How to Keep Up Your Running While on Vacation
You hear it often at this time of year: A fit and focused runner goes on vacation with visions of staying that way—but reality fails to live up to that vision.
What gives? All that free time, beautiful scenery—and a bunch of zeroes in the training log. Why do vacations derail our running, and what can we do about it?
It’s actually the very lack of routine that can make running while on vacation such a challenge, says Roberto Mandje, New York Road Runners’ manager of runner training, education, & products. “As runners, we love our routines, and we may feel lost without them,” he says. But there are ways to adjust and get in the miles wherever your vacation plans take you. Use these four tips if you’re planning a late summer getaway—but also training for a big fall marathon.
1) Safety first. Whether you’re vacationing in a neighboring country or halfway around the globe, your biggest priority is to run safe. Usually that takes some planning, says Mandje, who’s traveled the world as a professional runner and also lived in 12 different countries growing up. “Wherever I go, I try to reach out to a local running club about safe local routes, and places to avoid,” he says. “Runners are happy to share this information with visitors—you might even be able to join a group workout”—something that will keep you safe and motivated.
If you can’t find local runners, check local clubs’ websites for ideas and courses. If all else fails, find a track for predictability and precision.
When running in other countries, particularly in rural areas, Mandje contacts the local U.S. embassy or consulate. “They’re more than willing to give you detailed advice and guidelines on staying safe—that’s part of their job,” he says. They’ll also help you understand local customs. “Women running in shorts or tank tops, or men running shirtless, is going to draw unwanted attention in many parts of the world,” he notes. You’ll be safer keeping a low profile.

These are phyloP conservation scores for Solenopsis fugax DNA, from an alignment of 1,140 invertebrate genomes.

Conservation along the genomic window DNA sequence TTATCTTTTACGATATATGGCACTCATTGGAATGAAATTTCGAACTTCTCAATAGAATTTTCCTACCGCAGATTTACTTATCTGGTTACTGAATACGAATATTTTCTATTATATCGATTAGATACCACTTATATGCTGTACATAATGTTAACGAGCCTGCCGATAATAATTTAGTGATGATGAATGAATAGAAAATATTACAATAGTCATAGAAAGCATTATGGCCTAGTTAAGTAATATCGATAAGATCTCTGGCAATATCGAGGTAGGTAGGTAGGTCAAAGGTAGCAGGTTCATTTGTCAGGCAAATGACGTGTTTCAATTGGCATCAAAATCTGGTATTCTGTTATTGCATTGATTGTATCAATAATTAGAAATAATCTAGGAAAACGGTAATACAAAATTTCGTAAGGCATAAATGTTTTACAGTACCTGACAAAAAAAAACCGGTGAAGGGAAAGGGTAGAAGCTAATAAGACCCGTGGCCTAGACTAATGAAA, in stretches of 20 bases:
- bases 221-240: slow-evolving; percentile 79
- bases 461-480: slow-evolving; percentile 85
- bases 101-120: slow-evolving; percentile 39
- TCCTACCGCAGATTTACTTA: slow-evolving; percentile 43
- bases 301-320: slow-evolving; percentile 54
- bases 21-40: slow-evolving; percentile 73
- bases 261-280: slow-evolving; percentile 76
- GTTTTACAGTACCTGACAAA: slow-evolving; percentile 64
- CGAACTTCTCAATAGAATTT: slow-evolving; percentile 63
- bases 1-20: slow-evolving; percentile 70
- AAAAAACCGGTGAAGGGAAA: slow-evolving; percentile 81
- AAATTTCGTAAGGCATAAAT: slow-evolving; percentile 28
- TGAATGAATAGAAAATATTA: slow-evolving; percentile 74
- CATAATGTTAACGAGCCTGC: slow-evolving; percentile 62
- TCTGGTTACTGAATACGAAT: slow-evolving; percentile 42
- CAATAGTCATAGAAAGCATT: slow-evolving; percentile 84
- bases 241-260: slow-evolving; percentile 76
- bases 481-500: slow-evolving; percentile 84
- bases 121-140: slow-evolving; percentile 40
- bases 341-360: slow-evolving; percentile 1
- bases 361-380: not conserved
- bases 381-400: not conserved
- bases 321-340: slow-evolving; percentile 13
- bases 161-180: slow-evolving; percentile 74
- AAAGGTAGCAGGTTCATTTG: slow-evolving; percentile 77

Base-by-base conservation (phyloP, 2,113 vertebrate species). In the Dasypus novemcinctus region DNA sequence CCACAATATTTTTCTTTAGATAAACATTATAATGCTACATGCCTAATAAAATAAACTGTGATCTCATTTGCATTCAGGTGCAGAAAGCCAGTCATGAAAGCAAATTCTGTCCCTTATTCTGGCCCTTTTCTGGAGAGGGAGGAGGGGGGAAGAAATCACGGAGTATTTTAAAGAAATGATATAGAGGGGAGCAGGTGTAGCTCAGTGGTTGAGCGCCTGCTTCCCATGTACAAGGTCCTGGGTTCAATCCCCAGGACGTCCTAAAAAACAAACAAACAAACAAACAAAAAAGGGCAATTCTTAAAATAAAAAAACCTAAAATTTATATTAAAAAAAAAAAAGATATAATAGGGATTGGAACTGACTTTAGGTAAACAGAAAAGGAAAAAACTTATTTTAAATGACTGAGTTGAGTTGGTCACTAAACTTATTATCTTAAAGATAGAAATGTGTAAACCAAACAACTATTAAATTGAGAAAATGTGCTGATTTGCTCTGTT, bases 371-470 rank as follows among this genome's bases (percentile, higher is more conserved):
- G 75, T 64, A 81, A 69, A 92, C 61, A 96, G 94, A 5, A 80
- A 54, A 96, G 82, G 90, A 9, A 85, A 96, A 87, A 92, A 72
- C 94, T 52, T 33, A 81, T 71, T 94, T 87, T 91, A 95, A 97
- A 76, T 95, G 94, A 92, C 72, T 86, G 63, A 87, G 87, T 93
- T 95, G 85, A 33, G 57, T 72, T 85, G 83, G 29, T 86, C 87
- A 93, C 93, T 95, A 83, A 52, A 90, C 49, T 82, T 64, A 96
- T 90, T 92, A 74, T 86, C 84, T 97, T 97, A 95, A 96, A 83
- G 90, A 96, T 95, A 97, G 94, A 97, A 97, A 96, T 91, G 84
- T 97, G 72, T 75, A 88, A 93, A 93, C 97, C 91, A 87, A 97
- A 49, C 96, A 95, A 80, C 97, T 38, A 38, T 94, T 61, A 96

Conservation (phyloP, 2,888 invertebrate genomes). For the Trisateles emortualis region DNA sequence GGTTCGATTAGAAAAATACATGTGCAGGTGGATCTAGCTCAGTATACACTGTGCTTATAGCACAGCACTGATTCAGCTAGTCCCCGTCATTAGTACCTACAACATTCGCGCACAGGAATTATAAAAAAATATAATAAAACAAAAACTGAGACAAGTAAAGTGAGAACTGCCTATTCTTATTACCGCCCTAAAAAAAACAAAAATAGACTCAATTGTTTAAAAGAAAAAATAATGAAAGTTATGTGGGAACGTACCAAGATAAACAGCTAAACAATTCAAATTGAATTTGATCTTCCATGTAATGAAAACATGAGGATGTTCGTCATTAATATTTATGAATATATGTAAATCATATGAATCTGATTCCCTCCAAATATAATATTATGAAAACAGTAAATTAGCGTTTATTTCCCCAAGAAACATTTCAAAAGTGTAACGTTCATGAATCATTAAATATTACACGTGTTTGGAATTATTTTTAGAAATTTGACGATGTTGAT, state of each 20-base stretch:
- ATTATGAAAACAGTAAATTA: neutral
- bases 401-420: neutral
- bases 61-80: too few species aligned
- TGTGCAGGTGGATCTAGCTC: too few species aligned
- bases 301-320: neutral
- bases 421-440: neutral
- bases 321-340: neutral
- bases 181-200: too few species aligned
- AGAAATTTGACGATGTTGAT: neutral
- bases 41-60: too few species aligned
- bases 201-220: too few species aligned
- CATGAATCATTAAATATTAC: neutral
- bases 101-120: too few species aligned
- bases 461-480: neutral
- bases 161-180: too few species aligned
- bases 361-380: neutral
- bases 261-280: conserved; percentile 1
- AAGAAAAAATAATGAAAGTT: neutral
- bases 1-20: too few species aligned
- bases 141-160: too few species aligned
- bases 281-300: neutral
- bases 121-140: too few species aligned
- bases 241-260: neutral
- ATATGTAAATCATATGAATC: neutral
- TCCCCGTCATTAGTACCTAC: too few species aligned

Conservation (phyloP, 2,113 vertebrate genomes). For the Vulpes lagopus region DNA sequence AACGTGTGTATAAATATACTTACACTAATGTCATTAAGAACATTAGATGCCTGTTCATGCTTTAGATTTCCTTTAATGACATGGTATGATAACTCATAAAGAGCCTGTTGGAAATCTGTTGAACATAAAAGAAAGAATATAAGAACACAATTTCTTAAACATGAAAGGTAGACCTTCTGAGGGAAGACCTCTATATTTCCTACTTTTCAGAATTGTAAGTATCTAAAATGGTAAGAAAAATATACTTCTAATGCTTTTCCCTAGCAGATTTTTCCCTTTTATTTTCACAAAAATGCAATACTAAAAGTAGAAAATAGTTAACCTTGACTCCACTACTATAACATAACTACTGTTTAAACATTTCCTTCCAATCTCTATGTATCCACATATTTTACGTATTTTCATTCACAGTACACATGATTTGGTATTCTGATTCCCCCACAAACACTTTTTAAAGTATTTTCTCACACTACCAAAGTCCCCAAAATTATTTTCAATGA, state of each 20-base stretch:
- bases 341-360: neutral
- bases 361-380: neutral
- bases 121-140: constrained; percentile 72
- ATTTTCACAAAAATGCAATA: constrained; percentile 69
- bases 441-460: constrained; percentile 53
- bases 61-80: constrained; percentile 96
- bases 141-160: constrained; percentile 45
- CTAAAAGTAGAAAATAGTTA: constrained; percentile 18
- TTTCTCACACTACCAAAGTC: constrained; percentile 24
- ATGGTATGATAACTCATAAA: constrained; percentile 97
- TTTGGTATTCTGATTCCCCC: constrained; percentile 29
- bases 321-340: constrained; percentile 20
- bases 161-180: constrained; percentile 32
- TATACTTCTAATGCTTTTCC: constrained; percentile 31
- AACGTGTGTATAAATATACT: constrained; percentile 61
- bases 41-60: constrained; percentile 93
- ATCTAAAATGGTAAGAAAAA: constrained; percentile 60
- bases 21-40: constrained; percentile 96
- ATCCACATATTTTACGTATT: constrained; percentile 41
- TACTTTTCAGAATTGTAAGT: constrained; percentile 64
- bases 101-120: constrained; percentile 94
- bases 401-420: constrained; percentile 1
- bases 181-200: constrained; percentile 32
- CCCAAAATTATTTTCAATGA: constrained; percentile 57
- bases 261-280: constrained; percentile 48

On your runs, trust your instincts—just as you would anywhere. If you feel vulnerable, turn around and get back to safety. Mandje and several training partners were once running in a remote, mountainous area in Ethiopia. “Things just didn’t feel right,” he recalls. “We all felt it and collectively decided to cut the run short.” He later learned that there had been lions in that area.
2) Fit it in. You may relish sleeping in on vacation, but most runners find that just as in their daily lives, getting up early is the best way to fit in a run. “It’s really not fair to make your family wait around for you to sleep in, then go for a run,” says Mandje. If a 6:00 a.m. run just isn’t in the cards for you, try late afternoon or evening, he suggests: “I’ve done plenty of vacation runs at 9 or 10 o’clock at night after a full day of exhausting sightseeing. As runners, we do what we have to do.”
Other options include running to local destinations such as museums or the beach, running during cocktail hour, or taking advantage of a hotel treadmill even if that’s not normally your thing.
3) Stay in touch with running buddies. Keep up your routine of posting your runs on social media and keeping up with your friends’ workouts. You’ll feel accountable—and your friends will be able to ooh and ahh over your accomplishments and the amazing scenery along the way.
4) See the big picture. Sometimes, on some vacations, missed workouts are going to be inevitable. And you know what? That’s okay. Yes, it may feel like nothing short of a disaster to miss a long run (or cut it short) so your kids can enjoy Disney World, but in the grand scheme of things, you’re going to be fine. “In any 12-week or 16-week training buildup, you’re going to miss runs here and there, for all sorts of reasons,” says Mandje. “Try to feel blessed when the reason you’re missing them is so you can enjoy your family, have a unique experience, or spend time in a beautiful place.”